Author: By Sean O’Grady, Economics Editor
In its latest “Trends in Lending” report, the Bank said funds raised by businesses from banks and capital markets “remained weak”. Disappointingly too, the Bank confirmed the popular view that commercial banks were raising fees and spreads as they attempted to rebuilt their own profitability and capital position, but at the expense of the wider economy.
The inter-bank lending rate (Libor) has recently fallen to exceptionally low levels, but mortgage rates and the cost of loans to businesses have been creeping higher, with banks pinning the blame on the increasing cost of bad debts. The Bank of England report said: “One factor that lenders have cited for the upward pressure of spreads over Libor or Bank rate has been the difficulty and expense of longer-tern funding. Funding conditions for lenders have eased slightly over the past three months, moderating somewhat that influence on spreads.
“Lenders continued to report that defaults and losses on loans to companies have increased and were expected to rise further. This deterioration … has caused lenders to widen spreads.”
Commercial banks effectively sucked £3.4bn out of the corporate sector in May, on top of a £6bn contraction in April. This compares with the normal expansion of lending of £7bn per month during 2007 and £4bn even in 2008, when the credit crunch was well under way. Tellingly, too, the bank said there was little evidence of rising demand for credit from companies, suggesting the demand for working capital was very depressed. Foreign lenders, or the absence of them, accounts for most of the decline; little seems to have come form the “lending agreements” agreed between the Government and the major banking groups as a condition for recapitalisation and other support. More optimistically, the big banks indicated some stabilisation in their economic outlook, and predicted a rise in demand for loans in the coming months.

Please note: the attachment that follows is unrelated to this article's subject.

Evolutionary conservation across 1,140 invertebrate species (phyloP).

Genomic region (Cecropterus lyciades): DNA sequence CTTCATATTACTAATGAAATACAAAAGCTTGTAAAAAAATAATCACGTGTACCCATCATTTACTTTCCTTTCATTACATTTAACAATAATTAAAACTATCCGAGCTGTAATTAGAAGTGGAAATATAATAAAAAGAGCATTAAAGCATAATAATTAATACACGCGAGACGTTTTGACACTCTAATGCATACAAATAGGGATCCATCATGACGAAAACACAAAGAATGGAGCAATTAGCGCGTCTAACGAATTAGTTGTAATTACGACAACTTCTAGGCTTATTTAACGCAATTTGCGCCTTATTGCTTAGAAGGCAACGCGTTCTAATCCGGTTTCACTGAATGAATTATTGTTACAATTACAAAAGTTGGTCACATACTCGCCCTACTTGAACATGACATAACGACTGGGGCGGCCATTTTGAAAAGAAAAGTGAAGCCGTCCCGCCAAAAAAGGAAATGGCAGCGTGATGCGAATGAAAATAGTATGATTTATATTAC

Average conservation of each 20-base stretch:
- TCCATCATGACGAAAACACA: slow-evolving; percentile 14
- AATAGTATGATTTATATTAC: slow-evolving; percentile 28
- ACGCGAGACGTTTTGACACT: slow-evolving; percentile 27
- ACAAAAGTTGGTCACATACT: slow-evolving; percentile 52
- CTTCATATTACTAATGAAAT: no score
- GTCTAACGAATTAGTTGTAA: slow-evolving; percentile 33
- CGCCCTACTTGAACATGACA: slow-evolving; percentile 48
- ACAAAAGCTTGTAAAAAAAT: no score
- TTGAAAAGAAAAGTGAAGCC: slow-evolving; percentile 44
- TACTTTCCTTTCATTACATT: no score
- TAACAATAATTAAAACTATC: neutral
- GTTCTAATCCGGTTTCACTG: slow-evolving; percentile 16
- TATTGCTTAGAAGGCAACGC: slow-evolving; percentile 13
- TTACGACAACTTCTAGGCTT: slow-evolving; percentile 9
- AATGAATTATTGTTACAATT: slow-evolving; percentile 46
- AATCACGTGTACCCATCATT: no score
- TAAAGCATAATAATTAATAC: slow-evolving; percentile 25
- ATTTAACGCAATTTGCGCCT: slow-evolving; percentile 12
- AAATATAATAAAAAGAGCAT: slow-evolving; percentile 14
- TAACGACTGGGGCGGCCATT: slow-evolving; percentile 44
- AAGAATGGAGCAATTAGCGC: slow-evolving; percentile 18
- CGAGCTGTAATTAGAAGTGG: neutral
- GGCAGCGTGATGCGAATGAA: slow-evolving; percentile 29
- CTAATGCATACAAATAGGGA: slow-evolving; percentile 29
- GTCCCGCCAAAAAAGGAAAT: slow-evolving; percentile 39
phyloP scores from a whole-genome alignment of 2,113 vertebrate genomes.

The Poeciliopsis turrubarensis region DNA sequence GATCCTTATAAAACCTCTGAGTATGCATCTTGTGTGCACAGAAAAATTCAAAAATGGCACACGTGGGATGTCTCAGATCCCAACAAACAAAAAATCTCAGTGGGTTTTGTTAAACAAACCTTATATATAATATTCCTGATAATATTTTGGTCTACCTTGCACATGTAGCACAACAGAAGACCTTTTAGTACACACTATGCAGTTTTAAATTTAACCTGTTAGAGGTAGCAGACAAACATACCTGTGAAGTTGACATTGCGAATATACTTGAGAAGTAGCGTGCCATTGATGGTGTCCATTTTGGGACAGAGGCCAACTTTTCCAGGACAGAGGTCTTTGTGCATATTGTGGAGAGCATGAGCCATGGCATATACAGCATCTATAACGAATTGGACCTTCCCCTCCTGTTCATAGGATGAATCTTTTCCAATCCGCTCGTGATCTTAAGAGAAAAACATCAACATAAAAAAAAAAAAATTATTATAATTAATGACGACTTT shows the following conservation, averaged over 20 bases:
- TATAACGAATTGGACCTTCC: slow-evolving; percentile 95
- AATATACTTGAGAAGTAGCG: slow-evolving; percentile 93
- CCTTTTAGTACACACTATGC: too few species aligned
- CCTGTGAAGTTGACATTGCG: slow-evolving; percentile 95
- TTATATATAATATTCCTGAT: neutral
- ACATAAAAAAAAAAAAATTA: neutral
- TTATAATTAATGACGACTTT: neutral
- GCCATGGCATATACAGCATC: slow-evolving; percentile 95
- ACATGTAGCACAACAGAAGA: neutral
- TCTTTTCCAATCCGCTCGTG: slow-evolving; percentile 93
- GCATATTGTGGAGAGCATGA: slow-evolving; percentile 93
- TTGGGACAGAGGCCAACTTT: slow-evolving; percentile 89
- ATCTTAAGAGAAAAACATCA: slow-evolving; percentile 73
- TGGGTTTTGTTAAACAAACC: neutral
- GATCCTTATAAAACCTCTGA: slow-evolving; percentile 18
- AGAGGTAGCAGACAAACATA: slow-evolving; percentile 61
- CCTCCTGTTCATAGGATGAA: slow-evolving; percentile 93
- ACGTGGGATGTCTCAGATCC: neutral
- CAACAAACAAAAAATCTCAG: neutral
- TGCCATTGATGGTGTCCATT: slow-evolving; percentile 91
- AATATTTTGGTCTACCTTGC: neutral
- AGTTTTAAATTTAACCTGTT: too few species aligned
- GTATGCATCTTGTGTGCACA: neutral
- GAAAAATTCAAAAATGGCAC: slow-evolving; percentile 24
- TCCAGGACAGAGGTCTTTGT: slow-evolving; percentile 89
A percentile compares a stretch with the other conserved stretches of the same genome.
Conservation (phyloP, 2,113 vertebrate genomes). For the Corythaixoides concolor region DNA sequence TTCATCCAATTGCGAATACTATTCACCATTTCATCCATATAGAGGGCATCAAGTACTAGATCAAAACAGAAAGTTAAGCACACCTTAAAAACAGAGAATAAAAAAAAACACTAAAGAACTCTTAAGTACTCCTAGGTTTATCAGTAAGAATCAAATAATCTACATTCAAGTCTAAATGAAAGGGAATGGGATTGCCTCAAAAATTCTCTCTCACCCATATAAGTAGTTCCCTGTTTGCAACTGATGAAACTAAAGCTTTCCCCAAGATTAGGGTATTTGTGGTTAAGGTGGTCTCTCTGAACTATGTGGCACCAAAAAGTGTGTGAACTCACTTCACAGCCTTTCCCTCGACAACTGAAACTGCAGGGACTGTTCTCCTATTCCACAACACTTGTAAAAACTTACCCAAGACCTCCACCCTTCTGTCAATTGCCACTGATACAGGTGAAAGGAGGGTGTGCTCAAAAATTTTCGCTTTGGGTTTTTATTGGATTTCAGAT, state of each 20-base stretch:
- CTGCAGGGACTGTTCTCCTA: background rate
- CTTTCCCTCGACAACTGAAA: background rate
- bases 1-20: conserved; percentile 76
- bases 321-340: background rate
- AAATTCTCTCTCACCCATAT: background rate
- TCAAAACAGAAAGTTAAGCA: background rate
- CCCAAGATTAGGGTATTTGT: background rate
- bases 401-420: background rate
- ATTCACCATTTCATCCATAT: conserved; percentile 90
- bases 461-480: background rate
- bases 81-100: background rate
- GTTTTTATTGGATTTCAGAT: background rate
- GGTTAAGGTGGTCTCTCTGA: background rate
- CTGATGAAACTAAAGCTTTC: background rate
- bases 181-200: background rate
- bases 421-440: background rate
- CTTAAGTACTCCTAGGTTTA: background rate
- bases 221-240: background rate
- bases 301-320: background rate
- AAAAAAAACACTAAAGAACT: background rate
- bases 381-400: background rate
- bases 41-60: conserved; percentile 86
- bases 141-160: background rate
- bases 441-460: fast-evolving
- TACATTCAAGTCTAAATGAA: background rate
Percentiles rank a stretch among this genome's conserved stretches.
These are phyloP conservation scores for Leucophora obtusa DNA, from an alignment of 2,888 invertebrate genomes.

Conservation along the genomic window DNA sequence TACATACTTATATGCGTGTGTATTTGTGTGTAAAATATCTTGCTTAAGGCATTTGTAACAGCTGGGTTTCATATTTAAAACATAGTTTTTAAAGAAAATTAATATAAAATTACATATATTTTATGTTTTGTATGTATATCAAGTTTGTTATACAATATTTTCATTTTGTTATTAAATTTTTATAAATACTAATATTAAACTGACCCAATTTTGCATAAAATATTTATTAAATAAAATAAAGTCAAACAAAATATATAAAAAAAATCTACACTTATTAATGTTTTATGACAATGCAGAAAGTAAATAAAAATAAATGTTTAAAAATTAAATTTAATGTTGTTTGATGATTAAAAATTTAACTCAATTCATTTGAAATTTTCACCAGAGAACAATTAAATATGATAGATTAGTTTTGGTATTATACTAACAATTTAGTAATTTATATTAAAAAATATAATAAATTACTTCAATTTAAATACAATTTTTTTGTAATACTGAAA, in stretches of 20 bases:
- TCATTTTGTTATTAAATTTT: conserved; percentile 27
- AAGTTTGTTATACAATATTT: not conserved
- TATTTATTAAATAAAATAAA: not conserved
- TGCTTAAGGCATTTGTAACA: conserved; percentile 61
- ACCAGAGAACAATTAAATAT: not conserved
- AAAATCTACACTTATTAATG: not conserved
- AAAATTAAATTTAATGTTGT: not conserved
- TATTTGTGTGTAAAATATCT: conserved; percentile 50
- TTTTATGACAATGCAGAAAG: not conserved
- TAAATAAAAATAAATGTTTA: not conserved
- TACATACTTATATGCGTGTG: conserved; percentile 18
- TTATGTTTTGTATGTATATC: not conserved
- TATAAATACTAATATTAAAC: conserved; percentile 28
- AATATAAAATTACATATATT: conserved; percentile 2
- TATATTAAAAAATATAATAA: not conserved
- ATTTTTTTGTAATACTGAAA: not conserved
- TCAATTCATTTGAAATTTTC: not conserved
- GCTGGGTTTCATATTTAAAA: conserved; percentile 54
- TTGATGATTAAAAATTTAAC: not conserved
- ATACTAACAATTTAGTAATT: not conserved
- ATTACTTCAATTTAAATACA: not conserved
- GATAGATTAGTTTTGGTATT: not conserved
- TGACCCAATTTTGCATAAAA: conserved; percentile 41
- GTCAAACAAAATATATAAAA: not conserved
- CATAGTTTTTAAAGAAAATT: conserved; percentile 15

Meanwhile, Bank of England said M4 money supply grew by a mere 0.2 per cent month-on-month in June. This was better than some recent negative months, but was attacked as inadequate by some City analysts. Vicky Redwood, of Capital Economics, said: “The broad monetary aggregates are still showing little sign of responding to the Bank of England’s quantitative easing programme. We therefore continue to doubt the quantitative easing undertaken so far will ensure a strong economic recovery.
“The Monetary Policy Committee has now bought more than £115bn of the £125bn of assets it has voted to purchase in total, and the remainder should be completed by the start of August. The upshot is that even though the MPC will soon have pumped the equivalent of some 8 per cent of GDP into the economy, an even bigger stimulus seems to be required.”
There seems to be a growing consensus in the City that the Bank of England will indeed expand its quantitative easing programme at next month’s MPC meeting, or perhaps later in the year after a “pause” to consider the effectiveness of the scheme. The first tentative litmus test of the policy and the state of the economy comes on Friday when Q2 GDP figures are released. Most analysts expect another drip on national income, though a much smaller one than the record quarterly slump of 2.4 per cent in the first three months of this year.
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